Those who have anointed themselves as the champions of “social justice” have used their support in certain social and political causes to wrap themselves in self-righteousness.Indeed, many of these causes have been noble. But support of noble causes is alone not sufficient for the promotion of social justice. While it’s impossible for anyone to protest every tyrannical government or human rights abuser, a modicum of consistency is required. To me, that means more attention focused and more protests being aimed at the worst regimes.Therefore, it’s hard to understand why North Korea and Iran have received more attention from those who claim to pursue social justice.

True, the North Korean regime is so repressive that the country has been closed off from the rest of the world. Getting information out of North Korea is extremely difficult. Outsiders don’t know if they can effect on the behavior of the regime or the lives of ordinary North Koreans. But isn’t the extreme cruelty of North Korea precisely the reason for more and louder protests?

The latest crisis in North Korea has gotten me to think about the makers of the movie and television series MASH. Through comedy and satire they tried to show that the American military confrontation of North Korea, 60 years ago was a worthless endeavor. However the current crisis dramatically highlights what we could have known for decades. The outcome of the war was very significant for Koreans. The quality of their lives ended up being highly impacted by which side of the armistice line they ended up on.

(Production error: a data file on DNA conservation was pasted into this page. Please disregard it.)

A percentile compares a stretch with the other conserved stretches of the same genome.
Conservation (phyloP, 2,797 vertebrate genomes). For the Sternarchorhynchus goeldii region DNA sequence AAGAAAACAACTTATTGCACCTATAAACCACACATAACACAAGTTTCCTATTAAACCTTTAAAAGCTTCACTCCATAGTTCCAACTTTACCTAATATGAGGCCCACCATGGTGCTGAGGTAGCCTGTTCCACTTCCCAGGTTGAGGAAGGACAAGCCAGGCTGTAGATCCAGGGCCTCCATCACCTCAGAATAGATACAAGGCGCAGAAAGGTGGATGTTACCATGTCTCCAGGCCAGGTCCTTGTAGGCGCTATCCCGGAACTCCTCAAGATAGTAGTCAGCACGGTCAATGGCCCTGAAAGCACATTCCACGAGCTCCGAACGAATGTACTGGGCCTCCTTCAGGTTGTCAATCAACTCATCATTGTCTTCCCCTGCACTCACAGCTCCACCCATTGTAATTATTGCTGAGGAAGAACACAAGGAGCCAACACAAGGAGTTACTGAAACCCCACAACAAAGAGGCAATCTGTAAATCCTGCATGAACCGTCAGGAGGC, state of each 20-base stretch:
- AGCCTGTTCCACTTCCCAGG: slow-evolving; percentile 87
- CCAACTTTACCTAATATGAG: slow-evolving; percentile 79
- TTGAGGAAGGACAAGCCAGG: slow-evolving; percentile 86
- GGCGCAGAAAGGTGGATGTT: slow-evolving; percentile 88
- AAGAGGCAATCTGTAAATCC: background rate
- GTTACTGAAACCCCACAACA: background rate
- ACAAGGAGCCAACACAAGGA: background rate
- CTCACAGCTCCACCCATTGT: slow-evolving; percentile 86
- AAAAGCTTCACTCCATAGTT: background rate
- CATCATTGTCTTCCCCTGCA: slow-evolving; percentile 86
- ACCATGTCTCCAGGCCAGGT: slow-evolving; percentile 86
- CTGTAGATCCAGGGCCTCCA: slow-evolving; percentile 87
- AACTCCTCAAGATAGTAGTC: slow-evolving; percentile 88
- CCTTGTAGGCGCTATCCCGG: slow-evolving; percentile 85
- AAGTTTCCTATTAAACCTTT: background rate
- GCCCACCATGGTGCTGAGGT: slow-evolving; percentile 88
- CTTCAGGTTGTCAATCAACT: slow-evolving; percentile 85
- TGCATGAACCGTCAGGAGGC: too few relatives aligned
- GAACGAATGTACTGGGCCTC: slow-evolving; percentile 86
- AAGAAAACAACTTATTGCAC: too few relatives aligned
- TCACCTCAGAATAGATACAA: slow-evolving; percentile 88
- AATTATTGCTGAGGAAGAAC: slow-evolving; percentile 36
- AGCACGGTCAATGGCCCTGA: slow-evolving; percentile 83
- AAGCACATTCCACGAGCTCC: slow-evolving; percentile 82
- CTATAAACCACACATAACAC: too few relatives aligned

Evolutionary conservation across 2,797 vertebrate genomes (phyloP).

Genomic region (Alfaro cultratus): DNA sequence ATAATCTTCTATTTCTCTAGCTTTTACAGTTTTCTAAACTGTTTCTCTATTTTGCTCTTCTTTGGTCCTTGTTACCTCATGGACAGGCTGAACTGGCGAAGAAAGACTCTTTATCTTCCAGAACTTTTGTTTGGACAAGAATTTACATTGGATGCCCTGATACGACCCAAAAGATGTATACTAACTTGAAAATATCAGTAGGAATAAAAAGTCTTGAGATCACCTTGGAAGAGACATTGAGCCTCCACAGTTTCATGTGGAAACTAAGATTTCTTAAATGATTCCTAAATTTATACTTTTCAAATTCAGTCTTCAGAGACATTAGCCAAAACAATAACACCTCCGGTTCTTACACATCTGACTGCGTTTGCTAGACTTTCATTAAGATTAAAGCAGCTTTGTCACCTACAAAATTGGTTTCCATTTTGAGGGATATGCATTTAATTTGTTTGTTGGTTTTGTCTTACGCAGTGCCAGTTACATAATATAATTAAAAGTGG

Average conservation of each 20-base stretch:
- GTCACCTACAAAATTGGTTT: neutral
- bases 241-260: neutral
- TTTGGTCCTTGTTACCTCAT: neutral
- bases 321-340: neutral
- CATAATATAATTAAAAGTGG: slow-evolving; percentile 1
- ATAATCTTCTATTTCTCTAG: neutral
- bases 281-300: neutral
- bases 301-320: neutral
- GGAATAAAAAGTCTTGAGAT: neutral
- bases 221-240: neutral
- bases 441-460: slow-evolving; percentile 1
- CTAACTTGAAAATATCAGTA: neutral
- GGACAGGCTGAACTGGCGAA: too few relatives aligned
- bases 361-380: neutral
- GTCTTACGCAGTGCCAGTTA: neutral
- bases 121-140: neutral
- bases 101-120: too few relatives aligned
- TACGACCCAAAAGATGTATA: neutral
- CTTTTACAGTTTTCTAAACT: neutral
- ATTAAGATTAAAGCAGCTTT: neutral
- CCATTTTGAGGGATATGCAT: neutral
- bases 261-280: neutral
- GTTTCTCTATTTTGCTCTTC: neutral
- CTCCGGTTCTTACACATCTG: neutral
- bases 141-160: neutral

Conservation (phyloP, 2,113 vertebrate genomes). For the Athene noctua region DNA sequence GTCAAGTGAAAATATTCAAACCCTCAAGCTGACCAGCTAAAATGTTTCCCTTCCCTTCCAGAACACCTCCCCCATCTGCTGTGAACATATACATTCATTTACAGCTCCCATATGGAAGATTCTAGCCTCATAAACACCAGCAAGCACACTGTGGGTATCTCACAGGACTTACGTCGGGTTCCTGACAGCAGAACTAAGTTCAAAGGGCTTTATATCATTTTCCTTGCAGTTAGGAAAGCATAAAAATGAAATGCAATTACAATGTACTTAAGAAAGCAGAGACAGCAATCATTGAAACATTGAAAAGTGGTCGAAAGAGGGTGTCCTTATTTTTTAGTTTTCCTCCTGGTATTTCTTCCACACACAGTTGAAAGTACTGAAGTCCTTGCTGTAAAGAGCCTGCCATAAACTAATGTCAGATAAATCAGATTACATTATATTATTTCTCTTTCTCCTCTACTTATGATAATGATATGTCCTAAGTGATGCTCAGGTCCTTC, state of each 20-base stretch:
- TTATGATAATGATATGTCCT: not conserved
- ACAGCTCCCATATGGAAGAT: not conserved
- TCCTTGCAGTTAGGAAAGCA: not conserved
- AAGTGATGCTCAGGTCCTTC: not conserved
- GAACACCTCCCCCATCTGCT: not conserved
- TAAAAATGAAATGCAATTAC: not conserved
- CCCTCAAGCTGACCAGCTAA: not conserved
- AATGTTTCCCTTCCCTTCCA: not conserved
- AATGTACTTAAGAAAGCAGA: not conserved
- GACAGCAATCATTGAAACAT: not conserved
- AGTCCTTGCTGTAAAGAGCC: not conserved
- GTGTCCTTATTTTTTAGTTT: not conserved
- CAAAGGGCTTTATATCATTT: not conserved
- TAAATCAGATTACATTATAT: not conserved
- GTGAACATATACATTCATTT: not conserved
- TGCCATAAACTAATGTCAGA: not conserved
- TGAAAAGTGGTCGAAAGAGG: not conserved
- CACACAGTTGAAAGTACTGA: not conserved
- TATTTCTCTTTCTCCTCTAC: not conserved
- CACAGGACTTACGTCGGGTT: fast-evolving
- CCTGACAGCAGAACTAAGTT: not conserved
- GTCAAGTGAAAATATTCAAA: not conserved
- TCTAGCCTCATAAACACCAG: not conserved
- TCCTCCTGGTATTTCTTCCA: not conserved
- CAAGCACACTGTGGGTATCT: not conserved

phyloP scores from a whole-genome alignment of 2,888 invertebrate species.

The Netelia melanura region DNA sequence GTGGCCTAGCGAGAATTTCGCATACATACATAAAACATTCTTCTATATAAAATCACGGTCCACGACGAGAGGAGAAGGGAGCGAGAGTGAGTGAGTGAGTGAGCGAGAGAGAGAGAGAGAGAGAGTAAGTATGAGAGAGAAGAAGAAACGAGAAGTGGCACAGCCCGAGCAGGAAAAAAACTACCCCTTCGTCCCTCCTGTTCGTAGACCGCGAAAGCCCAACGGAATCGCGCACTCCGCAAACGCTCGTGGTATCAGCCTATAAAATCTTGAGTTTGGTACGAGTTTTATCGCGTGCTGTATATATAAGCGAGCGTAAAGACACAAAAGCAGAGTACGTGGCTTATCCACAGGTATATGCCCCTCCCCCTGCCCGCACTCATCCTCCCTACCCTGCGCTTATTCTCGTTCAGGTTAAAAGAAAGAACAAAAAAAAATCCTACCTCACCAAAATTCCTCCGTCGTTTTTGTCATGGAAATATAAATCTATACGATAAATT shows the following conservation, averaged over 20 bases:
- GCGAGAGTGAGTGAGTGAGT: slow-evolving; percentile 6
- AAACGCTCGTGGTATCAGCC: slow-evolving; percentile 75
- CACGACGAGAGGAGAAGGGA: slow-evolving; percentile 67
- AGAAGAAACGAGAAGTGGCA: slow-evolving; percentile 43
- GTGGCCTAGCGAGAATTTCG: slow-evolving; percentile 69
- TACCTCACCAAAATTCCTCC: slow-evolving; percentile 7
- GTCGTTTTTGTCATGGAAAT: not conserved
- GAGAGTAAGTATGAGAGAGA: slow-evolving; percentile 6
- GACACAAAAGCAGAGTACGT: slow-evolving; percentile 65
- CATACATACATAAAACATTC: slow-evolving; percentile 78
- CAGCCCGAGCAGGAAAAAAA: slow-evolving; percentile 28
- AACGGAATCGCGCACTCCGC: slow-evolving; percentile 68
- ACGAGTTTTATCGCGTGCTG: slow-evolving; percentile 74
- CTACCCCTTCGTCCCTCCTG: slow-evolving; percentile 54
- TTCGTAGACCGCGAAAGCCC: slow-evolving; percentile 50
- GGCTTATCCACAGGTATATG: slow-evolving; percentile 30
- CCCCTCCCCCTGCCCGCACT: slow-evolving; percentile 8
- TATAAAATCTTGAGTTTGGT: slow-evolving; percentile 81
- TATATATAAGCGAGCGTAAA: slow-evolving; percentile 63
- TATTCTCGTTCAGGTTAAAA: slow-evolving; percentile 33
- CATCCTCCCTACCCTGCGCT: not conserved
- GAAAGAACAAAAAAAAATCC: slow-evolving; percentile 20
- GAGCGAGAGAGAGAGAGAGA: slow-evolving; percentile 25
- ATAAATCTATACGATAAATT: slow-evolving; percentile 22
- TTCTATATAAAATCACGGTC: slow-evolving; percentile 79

Even if overlooking Iran’s horrible human rights rights can somehow be justified, shouldn’t its promotion of Holocaust denial be sufficient for its ostracism from the international community? After all, denying the Holocaust is a criminal offense in many countries. When in 2010, one of the most notorious deniers Ernst Zundel was prevented from re-entering his adopted country of Canada after spending 5 years in a German jail, Immigration Minister Vic Toeves said, “The decision reinforced the government of Canada’s position that this country will not be a safe haven for an individual to who poses a risk to Canada’s national security.” It in no way detracts from how loathsome Zundel is to recognize that without the power of a state he can never be as much of threat to anyone’s national security of Canada or any other country than the Islamic mullahs who run Iran.How can those who claim to be committed to social justice be sanguine about leaving in power a regime utterly committed to spreading anti-Semitism and other hatreds? One would think that they would be in the forefront of efforts to rid Iranians of rulers that subscribe to Holocaust denial.